Sellers, Beware of the Pocket Listing!
A controversial real estate trend, the pocket listing, is gaining popularity in various parts of the country, including Julian. A pocket listing is a slang term for a property withheld from multiple listing services (MLS) and instead marketed directly by the seller’s agent — on his or her website, for example, or through word of mouth. The seller’s agent has total control over the listing and showing process, essentially keeping all the sale information in his or her “pocket.” By doing so, agents and the clients they represent believe they create an air of exclusivity around these restricted listings.
Why Choose to Sell with a Pocket Listing?
What other reasons would motivate sellers to choose pocket listings over traditional ones? Sometimes homeowners, especially famous ones, seek privacy. Others may be attempting to test the waters; they’re not sure they really want to sell, so they see if the agent can drum up a deal without the fuss of for-sale signs and weekend showings.
Other sellers might feel coerced into doing a pocket listing. Sellers should beware that because the selling agent in a pocket listing normally handles the whole transaction in-house, he secures both the seller’s and buyer’s commission. This is called double-ending the deal. Though some agents who pocket list might reduce the overall commission from, let’s say, 6% to 4%, they still stand to gain more from the sale than if they did the traditional split and received 3%.
Listing Exposure is Key to a Good Sale
Most real estate professionals would agree that the more people who see a house, the higher the sale price will be. Listing on the MLS, which is standard practice for real estate agents, generates widespread exposure for a property. That exposure can lead to multiple offers and a higher sale price.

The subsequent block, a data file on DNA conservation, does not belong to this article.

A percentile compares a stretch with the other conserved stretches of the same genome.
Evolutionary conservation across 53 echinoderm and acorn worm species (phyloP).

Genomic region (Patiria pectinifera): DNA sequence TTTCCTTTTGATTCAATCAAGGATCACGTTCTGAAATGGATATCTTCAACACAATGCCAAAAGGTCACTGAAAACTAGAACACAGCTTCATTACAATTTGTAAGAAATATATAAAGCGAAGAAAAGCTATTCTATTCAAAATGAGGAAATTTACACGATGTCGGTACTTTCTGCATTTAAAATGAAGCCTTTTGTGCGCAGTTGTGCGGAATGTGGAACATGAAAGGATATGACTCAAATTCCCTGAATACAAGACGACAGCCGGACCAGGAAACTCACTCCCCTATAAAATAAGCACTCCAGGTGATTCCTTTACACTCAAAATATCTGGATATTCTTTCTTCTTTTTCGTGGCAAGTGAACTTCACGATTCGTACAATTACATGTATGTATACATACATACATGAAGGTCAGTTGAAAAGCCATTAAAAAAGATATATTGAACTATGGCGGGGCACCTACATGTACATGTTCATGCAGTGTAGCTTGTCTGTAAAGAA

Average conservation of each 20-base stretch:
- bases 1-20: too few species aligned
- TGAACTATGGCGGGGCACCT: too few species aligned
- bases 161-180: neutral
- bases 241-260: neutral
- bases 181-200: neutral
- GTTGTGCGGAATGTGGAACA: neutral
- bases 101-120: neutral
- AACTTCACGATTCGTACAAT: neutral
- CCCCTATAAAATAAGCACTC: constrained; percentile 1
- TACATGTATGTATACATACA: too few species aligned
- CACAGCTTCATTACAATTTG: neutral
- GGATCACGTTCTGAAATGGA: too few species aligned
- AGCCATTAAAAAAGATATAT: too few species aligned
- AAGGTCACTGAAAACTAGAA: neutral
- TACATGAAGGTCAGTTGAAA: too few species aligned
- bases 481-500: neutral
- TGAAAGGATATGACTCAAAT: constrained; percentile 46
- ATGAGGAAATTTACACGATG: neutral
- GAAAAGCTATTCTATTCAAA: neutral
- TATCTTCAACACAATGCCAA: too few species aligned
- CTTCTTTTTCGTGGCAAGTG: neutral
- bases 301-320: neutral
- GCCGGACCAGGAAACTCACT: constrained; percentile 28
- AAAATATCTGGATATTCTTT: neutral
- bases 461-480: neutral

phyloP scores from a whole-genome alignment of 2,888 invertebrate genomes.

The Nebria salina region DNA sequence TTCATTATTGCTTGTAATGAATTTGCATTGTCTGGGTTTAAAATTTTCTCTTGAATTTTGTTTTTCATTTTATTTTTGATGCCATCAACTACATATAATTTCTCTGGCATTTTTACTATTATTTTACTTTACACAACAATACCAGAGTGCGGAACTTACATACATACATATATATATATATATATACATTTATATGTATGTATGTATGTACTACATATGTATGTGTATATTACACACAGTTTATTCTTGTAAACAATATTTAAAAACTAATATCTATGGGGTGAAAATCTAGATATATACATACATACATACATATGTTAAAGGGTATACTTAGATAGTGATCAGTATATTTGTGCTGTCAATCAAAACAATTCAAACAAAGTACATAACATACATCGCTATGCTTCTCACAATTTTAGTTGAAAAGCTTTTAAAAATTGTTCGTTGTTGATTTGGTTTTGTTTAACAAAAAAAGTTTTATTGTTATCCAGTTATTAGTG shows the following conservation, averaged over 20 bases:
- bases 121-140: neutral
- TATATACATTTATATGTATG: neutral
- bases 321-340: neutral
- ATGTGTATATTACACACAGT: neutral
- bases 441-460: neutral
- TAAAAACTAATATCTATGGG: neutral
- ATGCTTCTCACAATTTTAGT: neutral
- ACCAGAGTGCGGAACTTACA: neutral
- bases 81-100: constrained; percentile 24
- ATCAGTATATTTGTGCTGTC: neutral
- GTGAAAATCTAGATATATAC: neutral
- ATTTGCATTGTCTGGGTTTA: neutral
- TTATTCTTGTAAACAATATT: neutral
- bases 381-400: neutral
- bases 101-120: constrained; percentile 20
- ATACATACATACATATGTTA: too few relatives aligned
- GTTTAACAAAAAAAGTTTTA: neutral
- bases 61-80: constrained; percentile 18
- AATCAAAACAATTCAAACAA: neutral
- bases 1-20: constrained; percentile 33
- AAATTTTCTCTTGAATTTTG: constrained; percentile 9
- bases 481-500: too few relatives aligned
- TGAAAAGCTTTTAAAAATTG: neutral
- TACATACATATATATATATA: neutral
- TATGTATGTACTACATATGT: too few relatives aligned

Real Estate Agent Code of Ethics
Agents are bound by a Code of Ethics to work in the best interest of their clients. Real estate professionals should never push a client to do a pocket listing and need to clearly explain that excluding potentially interested buyers from knowing about the listing could result in a lower sale price and longer time on the market.
Controversy Over Pocket Listings
Pocket listings are also controversial for the negative impact they may have on an area’s property values. Because pocket listings are not posted on the MLS, it is difficult (and in some cases impossible) to use them as comparable properties for other sales, appraisals or mortgage refinancing, which can paint a skewed picture of the overall market. Furthermore, if you can’t use your neighbor’s pocket-listed sale as comps for your own listing price, you might be losing dollars right off the bat.
If the time comes to put your home on the market, keep in mind that you will most likely get a much better offer on an open (rather than a restricted) market. If your goal is to pocket more money, as it should be, then steer away from private, so-called exclusive listings. Work with an agent who will put your home on the MLS and give it the widest exposure possible. You’ll be acting in the best interests of the market as well.